“I, therefore, propose to levy tax on the transfer of money between Mobile Money Transfer Agents and Recipients.” This was said by Finance and Economic Development Minister Mthuli Ncube in his 2019 Mid-Year Budget Review and Supplementary Budget presented last week.

09 Aug, 2019 - 00:08 0 Views
“I, therefore, propose to levy tax on the transfer of money between Mobile Money Transfer Agents and Recipients.” This was said by Finance and Economic Development Minister Mthuli Ncube in his 2019 Mid-Year Budget Review and Supplementary Budget presented last week.

eBusiness Weekly

Own Correspondent

Investment Professionals Association of Zimbabwe (IPAZ), an association comprised of local Chartered Financial Analysts (CFA) charter holders and candidates held its inaugural investment conference over the weekend in Victoria Falls. The conference was running under the theme: “Disruptions — The Future of Finance in Zimbabwe”.

IPAZ has been working for some months now to become a society member of CFA Institute and the association is close to transforming to CFA Society Zimbabwe. It has 74 qualified CFA charter holders and more than 400 candidates sat for the 2019 CFA exams.

CFA Institute is a global and leading association of investment professionals. It offers the CFA exam which is very comprehensive which upon completion (three stages) and attaining the minimum required years of experience, one becomes a CFA charter holder.

IPAZ’s conference was graced by Gary Baker, managing director of CFA Institute for Europe, Middle East and Africa (EMEA) region who is based in London. Baker highlighted that the Institute’s “Future of Finance” campaign was meant to prepare the investment professional in light of ongoing changes in the profession. He pointed out that investment professionals need to look into what will the world of investments look like in say 10 years’ time, the challenges that will emerge and anticipate the new skills which will be needed in future.

He said the CFA Institute’s interests in any country include human capital development in the investment sector, build trust in the markets and promote market integrity for the ultimate benefit of society.

“Finance is embedded in societies. There is nothing that happens in finance which does not affect societies. As investment professionals, we have a responsibility to the society which we operate. For us to achieve this, it is easier to do it as an association,” he added.

IPAZ was formed on the very same basis that CFA charter holders and candidates need to positively influence Zimbabwe’s investment climate given the wealth of information they gather through the CFA curriculum.

According to Gary, the global CFA Society is now playing an important role in economies in which it is represented by re-writing financial news, regulations and helping central banks by offering proper skills required in the finance industry.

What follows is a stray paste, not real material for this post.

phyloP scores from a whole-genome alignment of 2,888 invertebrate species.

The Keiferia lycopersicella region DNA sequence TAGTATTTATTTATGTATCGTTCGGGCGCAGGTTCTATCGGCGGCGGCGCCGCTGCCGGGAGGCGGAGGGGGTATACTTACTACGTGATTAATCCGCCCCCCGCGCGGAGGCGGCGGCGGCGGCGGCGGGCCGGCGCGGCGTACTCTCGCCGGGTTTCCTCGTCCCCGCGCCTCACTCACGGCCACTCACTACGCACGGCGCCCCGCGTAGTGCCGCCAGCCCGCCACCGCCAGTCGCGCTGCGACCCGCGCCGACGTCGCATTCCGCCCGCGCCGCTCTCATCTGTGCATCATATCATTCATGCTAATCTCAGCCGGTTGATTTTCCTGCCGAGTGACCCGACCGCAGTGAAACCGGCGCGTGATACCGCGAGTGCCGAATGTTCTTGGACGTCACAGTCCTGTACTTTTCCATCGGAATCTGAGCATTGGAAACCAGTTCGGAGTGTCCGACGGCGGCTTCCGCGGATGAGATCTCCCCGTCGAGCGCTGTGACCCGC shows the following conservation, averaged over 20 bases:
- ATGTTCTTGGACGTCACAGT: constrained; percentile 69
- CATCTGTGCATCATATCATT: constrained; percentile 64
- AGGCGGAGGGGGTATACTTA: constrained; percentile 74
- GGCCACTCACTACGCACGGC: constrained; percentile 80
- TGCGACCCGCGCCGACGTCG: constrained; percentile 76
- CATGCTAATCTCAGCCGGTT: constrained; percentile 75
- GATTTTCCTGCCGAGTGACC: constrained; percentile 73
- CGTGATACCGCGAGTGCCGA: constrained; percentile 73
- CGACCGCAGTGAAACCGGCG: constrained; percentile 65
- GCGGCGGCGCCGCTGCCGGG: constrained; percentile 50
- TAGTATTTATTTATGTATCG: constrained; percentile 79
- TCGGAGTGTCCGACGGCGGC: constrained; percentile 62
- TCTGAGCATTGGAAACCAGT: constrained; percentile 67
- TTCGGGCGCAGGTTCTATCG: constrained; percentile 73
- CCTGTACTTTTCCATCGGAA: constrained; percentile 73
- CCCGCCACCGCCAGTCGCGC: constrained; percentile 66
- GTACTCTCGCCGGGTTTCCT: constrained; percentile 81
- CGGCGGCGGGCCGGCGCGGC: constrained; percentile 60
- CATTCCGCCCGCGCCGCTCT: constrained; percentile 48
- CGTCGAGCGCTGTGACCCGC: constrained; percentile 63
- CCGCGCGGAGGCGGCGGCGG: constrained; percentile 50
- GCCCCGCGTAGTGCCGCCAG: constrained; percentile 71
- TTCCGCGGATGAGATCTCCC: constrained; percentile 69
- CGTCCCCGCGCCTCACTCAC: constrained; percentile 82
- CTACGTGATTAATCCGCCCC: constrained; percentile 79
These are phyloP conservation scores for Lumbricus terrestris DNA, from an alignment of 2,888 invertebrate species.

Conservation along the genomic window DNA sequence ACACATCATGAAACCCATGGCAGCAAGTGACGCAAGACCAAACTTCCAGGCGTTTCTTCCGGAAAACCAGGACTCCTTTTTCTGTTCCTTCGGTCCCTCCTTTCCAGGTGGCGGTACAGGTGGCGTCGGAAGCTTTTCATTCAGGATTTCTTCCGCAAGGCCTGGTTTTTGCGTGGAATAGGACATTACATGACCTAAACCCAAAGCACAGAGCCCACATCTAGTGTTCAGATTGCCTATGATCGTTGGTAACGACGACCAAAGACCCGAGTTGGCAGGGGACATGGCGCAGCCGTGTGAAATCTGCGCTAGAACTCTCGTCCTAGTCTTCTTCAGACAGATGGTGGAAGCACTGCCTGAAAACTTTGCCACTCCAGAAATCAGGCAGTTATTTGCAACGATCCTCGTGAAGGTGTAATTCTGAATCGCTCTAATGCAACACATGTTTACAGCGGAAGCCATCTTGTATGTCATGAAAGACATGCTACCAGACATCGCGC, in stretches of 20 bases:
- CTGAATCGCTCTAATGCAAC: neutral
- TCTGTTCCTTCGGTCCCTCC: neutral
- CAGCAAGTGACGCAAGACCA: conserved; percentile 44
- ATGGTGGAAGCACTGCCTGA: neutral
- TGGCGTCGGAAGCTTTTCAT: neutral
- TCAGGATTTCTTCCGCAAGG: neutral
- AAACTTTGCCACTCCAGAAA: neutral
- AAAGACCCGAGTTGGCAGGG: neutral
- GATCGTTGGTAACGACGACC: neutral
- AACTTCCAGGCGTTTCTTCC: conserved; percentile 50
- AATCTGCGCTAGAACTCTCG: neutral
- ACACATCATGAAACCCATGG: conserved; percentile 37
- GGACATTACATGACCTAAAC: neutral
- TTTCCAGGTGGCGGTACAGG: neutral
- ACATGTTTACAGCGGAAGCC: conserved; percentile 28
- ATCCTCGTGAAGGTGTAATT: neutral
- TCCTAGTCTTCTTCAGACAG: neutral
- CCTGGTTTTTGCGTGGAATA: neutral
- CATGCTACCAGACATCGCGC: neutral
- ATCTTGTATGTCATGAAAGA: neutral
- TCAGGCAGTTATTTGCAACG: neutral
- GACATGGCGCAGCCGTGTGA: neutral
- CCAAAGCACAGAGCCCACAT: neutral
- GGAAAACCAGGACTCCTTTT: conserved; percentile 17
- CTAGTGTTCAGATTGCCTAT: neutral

“The purpose of CFA is to professionalise and raise professional standards in all the fields CFA operates”, he said.

Referring to the operating environment Zimbabwe is in right now, Gary said that a crisis is always difficult to deal with but “you survive”. One needs to adapt, be flexible or maybe go a different direction as an individual, family or as a nation.

“The career that you have is likely going to be different in 10 years’ time and one needs to add new skills and be curious along the way. One needs to acquire soft skills like negotiating, leadership, talking to people and making connections,” he said.

Other skills must be technical for example adapting to machine learning and artificial intelligence developments.

“We have a tremendous advantage because of the knowledge gathered from the CFA exams,” he added.

The conference was attended by investment analysts, stockbrokers, asset managers, fund managers, bankers, and many more.

In one of the panel discussions dubbed, “Are Zimbabwean market players ready for technology transformation”? it was concluded that market participants are keen to embrace digital despite all the impediments being faced.

Feedback from regulators’ representatives was that regulators are supportive of innovation although participants challenged them to increase the number of people skilled to review investment products to reduce time spent evaluating proposals from the industry.

In another keynote address on “Artificial Intelligence and Machine Learning in Zimbabwe’ from guest speaker, Deslin Naidoo, he highlighted 7 trends in investments which include lower fees and improved accessibility and investor education, increased competition, changing market environment, Big Data, investing beyond returns and fee compensation.

Naidoo encouraged market participants to build businesses that harness global markets but managed locally.

Another panel at the conference was discussing on the question “Is the Zimbabwe Market ready for Alternative Investments”? Presentations were made on 3 financial products namely Private Equity (PE), Exchange Traded Funds (ETFs) and Real Estate Investment Trusts                                                       (REITs).

At the conclusion of the discussion, it was concluded that market participants are responsible for bringing new products to the market. Alternative products are desperately needed to offer some diversification since the investment sector currently has predominantly equities and money market products.

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